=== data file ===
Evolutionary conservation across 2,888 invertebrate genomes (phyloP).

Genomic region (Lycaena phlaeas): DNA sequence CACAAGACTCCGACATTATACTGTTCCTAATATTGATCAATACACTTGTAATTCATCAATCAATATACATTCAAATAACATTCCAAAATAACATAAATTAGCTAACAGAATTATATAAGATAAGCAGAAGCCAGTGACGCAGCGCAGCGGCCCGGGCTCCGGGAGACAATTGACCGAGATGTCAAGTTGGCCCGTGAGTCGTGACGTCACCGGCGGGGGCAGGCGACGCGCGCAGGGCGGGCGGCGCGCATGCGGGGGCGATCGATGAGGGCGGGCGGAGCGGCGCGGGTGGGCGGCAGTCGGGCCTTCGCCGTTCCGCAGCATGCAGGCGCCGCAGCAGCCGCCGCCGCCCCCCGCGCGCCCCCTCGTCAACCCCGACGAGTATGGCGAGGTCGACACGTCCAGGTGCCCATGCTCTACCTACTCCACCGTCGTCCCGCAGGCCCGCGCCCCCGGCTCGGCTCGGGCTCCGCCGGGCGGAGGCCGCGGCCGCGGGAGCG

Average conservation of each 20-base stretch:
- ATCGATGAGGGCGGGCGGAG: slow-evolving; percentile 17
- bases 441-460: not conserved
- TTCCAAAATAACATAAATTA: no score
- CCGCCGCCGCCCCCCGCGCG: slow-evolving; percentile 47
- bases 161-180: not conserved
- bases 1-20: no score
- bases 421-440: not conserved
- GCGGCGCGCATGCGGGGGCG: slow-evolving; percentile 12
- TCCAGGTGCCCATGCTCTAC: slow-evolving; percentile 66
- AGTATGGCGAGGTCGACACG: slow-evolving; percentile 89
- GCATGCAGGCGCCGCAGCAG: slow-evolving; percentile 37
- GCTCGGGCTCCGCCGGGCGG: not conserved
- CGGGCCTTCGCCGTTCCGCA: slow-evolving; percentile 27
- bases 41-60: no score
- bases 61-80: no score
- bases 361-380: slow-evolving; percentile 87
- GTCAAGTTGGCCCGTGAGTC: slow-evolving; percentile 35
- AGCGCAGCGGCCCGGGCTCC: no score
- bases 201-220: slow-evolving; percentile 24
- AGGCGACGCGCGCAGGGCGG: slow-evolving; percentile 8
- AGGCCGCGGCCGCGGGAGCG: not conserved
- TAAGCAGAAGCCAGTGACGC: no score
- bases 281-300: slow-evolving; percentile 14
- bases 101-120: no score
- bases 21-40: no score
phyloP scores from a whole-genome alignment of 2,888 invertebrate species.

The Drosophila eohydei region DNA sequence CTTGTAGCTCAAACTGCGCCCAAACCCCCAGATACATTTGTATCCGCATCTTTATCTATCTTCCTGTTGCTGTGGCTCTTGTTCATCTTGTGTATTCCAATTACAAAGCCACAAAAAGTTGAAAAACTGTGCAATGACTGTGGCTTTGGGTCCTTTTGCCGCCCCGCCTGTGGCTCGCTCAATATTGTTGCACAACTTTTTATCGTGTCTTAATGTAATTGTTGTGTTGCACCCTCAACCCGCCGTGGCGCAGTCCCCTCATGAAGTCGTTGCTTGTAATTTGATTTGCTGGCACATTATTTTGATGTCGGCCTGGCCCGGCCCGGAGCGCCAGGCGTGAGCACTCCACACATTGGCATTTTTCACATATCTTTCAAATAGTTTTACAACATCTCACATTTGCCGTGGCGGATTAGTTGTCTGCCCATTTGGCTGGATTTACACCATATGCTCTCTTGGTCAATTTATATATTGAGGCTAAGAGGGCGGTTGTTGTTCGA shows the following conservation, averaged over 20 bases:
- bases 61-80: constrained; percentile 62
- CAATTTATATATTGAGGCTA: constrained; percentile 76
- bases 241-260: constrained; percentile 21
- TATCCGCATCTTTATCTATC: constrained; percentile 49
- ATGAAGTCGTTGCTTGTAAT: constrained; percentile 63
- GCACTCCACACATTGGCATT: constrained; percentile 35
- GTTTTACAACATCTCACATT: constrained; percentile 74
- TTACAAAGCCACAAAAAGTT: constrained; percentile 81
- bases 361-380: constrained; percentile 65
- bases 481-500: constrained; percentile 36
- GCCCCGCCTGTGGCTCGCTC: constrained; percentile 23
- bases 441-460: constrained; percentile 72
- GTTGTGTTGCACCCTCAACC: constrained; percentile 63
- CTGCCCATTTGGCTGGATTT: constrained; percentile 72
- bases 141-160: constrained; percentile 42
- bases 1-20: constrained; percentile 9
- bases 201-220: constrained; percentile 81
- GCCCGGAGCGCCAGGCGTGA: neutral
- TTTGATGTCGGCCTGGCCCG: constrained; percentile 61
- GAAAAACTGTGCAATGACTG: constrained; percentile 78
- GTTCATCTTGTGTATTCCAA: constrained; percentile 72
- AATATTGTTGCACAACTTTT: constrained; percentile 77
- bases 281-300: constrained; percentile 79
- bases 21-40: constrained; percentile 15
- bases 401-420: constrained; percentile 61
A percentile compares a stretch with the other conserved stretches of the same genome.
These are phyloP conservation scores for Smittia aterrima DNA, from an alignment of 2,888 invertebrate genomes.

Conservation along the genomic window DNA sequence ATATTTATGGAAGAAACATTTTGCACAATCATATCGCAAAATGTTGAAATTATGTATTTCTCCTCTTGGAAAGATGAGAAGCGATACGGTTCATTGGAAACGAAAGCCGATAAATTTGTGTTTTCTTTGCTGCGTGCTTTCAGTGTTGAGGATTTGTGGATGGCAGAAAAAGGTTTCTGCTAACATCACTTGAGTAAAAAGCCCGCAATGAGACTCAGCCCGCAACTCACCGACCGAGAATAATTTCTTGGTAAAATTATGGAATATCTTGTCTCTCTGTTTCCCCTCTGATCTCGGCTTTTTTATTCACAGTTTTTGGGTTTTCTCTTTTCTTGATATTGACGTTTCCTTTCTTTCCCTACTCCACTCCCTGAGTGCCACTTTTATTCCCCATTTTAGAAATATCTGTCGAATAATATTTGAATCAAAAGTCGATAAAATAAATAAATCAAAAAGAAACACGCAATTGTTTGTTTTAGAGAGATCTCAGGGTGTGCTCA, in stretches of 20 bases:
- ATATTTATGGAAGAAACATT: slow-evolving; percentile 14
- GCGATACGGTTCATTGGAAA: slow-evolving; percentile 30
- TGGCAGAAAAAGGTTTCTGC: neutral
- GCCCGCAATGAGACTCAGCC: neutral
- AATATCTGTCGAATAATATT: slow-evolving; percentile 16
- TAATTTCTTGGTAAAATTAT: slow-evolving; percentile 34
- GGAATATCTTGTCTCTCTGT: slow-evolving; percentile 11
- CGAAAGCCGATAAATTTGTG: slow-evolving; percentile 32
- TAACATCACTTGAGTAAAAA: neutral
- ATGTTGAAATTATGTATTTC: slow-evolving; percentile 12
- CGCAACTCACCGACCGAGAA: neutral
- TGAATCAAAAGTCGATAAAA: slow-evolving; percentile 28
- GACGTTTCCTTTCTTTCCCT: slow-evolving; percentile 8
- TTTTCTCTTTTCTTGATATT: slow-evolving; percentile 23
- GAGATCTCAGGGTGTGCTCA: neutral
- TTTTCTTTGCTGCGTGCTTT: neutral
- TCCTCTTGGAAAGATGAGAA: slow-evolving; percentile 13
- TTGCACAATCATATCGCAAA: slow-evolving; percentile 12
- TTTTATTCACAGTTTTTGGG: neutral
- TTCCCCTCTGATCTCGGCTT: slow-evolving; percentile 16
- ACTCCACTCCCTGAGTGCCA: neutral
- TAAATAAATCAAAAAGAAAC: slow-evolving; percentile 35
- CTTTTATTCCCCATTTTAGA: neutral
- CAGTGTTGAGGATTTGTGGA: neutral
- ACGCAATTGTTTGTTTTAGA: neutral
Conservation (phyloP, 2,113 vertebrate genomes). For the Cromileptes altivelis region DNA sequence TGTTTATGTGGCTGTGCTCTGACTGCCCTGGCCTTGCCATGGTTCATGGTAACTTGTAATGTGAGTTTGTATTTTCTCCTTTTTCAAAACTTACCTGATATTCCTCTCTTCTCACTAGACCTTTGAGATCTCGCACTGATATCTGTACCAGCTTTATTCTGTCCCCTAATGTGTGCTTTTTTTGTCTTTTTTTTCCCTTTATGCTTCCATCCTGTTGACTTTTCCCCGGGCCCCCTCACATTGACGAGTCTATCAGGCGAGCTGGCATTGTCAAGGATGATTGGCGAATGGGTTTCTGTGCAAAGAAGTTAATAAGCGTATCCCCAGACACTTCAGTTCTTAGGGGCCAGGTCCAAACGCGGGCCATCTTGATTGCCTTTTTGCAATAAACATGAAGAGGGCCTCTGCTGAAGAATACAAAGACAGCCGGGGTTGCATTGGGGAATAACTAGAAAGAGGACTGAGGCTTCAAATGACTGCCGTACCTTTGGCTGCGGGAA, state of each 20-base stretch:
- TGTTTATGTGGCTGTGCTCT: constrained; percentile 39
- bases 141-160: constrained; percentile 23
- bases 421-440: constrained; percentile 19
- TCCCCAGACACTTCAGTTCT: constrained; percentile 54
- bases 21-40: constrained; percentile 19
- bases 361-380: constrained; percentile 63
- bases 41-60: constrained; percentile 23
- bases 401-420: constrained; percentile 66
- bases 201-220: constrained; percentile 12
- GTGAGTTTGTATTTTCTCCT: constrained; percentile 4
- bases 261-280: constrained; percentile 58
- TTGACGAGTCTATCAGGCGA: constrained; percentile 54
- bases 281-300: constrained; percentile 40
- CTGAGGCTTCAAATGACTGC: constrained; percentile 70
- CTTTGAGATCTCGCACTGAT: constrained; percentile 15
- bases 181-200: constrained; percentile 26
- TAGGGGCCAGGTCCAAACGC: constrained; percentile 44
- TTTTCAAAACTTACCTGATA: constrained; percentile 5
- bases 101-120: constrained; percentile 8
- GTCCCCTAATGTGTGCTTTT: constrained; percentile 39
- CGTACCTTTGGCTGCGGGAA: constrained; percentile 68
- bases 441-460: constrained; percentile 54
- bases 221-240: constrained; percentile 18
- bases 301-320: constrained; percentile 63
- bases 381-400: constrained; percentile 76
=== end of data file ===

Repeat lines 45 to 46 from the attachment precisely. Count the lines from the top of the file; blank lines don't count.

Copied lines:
- bases 141-160: constrained; percentile 42
- bases 1-20: constrained; percentile 9